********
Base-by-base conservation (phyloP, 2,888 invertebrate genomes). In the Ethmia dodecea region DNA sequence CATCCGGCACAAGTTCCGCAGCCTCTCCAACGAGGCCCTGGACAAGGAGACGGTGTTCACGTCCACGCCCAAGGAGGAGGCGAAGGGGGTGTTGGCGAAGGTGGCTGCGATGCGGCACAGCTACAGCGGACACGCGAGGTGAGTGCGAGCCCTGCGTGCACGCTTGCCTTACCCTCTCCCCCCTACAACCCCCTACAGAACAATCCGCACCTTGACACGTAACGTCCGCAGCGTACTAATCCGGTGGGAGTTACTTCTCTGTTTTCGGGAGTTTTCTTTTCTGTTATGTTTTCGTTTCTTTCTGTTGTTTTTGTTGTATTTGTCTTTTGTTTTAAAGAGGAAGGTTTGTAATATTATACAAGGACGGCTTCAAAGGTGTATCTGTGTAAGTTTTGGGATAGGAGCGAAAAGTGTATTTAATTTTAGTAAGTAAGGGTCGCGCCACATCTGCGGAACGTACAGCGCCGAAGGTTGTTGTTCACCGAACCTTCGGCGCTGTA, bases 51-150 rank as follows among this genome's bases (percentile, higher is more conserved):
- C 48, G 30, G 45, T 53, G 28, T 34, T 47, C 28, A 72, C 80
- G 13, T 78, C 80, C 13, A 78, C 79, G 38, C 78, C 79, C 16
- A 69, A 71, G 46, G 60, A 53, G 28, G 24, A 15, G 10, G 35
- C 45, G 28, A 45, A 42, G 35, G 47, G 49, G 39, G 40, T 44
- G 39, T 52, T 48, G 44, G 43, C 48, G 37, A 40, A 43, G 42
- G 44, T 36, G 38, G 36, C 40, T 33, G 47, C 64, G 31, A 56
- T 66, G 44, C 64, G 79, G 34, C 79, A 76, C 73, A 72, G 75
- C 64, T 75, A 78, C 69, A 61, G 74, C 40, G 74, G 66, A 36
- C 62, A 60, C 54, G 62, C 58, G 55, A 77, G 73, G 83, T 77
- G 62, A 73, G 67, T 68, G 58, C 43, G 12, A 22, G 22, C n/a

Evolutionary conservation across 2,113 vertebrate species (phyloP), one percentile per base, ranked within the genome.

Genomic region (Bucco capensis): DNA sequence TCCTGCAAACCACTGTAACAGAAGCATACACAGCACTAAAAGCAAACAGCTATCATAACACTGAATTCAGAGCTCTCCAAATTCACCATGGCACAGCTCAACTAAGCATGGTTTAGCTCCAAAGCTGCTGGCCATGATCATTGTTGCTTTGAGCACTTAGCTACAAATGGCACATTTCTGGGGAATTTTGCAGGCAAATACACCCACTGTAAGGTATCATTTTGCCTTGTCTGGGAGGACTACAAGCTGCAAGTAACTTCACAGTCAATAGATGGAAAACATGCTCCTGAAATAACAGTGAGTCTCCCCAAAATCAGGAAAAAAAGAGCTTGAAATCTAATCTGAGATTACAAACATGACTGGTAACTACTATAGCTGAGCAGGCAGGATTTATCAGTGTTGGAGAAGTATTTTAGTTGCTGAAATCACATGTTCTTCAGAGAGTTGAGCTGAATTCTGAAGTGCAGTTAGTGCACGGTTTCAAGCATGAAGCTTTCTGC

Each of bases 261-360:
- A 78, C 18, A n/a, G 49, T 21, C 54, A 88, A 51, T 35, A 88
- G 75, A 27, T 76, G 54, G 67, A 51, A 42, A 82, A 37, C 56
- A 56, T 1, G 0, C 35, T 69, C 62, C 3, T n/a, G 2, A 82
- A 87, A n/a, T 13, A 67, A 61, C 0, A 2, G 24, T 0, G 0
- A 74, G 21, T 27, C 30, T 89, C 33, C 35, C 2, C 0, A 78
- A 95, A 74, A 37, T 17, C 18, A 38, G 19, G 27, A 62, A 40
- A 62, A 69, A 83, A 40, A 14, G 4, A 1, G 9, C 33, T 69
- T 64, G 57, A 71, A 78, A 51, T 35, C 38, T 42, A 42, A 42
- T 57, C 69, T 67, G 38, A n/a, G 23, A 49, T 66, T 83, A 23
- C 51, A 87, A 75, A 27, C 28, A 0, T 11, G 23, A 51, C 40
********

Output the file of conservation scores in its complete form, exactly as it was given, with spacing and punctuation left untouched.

Base-by-base conservation (phyloP, 2,888 invertebrate genomes). In the Ethmia dodecea region DNA sequence CATCCGGCACAAGTTCCGCAGCCTCTCCAACGAGGCCCTGGACAAGGAGACGGTGTTCACGTCCACGCCCAAGGAGGAGGCGAAGGGGGTGTTGGCGAAGGTGGCTGCGATGCGGCACAGCTACAGCGGACACGCGAGGTGAGTGCGAGCCCTGCGTGCACGCTTGCCTTACCCTCTCCCCCCTACAACCCCCTACAGAACAATCCGCACCTTGACACGTAACGTCCGCAGCGTACTAATCCGGTGGGAGTTACTTCTCTGTTTTCGGGAGTTTTCTTTTCTGTTATGTTTTCGTTTCTTTCTGTTGTTTTTGTTGTATTTGTCTTTTGTTTTAAAGAGGAAGGTTTGTAATATTATACAAGGACGGCTTCAAAGGTGTATCTGTGTAAGTTTTGGGATAGGAGCGAAAAGTGTATTTAATTTTAGTAAGTAAGGGTCGCGCCACATCTGCGGAACGTACAGCGCCGAAGGTTGTTGTTCACCGAACCTTCGGCGCTGTA, bases 51-150 rank as follows among this genome's bases (percentile, higher is more conserved):
- C 48, G 30, G 45, T 53, G 28, T 34, T 47, C 28, A 72, C 80
- G 13, T 78, C 80, C 13, A 78, C 79, G 38, C 78, C 79, C 16
- A 69, A 71, G 46, G 60, A 53, G 28, G 24, A 15, G 10, G 35
- C 45, G 28, A 45, A 42, G 35, G 47, G 49, G 39, G 40, T 44
- G 39, T 52, T 48, G 44, G 43, C 48, G 37, A 40, A 43, G 42
- G 44, T 36, G 38, G 36, C 40, T 33, G 47, C 64, G 31, A 56
- T 66, G 44, C 64, G 79, G 34, C 79, A 76, C 73, A 72, G 75
- C 64, T 75, A 78, C 69, A 61, G 74, C 40, G 74, G 66, A 36
- C 62, A 60, C 54, G 62, C 58, G 55, A 77, G 73, G 83, T 77
- G 62, A 73, G 67, T 68, G 58, C 43, G 12, A 22, G 22, C n/a

Evolutionary conservation across 2,113 vertebrate species (phyloP), one percentile per base, ranked within the genome.

Genomic region (Bucco capensis): DNA sequence TCCTGCAAACCACTGTAACAGAAGCATACACAGCACTAAAAGCAAACAGCTATCATAACACTGAATTCAGAGCTCTCCAAATTCACCATGGCACAGCTCAACTAAGCATGGTTTAGCTCCAAAGCTGCTGGCCATGATCATTGTTGCTTTGAGCACTTAGCTACAAATGGCACATTTCTGGGGAATTTTGCAGGCAAATACACCCACTGTAAGGTATCATTTTGCCTTGTCTGGGAGGACTACAAGCTGCAAGTAACTTCACAGTCAATAGATGGAAAACATGCTCCTGAAATAACAGTGAGTCTCCCCAAAATCAGGAAAAAAAGAGCTTGAAATCTAATCTGAGATTACAAACATGACTGGTAACTACTATAGCTGAGCAGGCAGGATTTATCAGTGTTGGAGAAGTATTTTAGTTGCTGAAATCACATGTTCTTCAGAGAGTTGAGCTGAATTCTGAAGTGCAGTTAGTGCACGGTTTCAAGCATGAAGCTTTCTGC

Each of bases 261-360:
- A 78, C 18, A n/a, G 49, T 21, C 54, A 88, A 51, T 35, A 88
- G 75, A 27, T 76, G 54, G 67, A 51, A 42, A 82, A 37, C 56
- A 56, T 1, G 0, C 35, T 69, C 62, C 3, T n/a, G 2, A 82
- A 87, A n/a, T 13, A 67, A 61, C 0, A 2, G 24, T 0, G 0
- A 74, G 21, T 27, C 30, T 89, C 33, C 35, C 2, C 0, A 78
- A 95, A 74, A 37, T 17, C 18, A 38, G 19, G 27, A 62, A 40
- A 62, A 69, A 83, A 40, A 14, G 4, A 1, G 9, C 33, T 69
- T 64, G 57, A 71, A 78, A 51, T 35, C 38, T 42, A 42, A 42
- T 57, C 69, T 67, G 38, A n/a, G 23, A 49, T 66, T 83, A 23
- C 51, A 87, A 75, A 27, C 28, A 0, T 11, G 23, A 51, C 40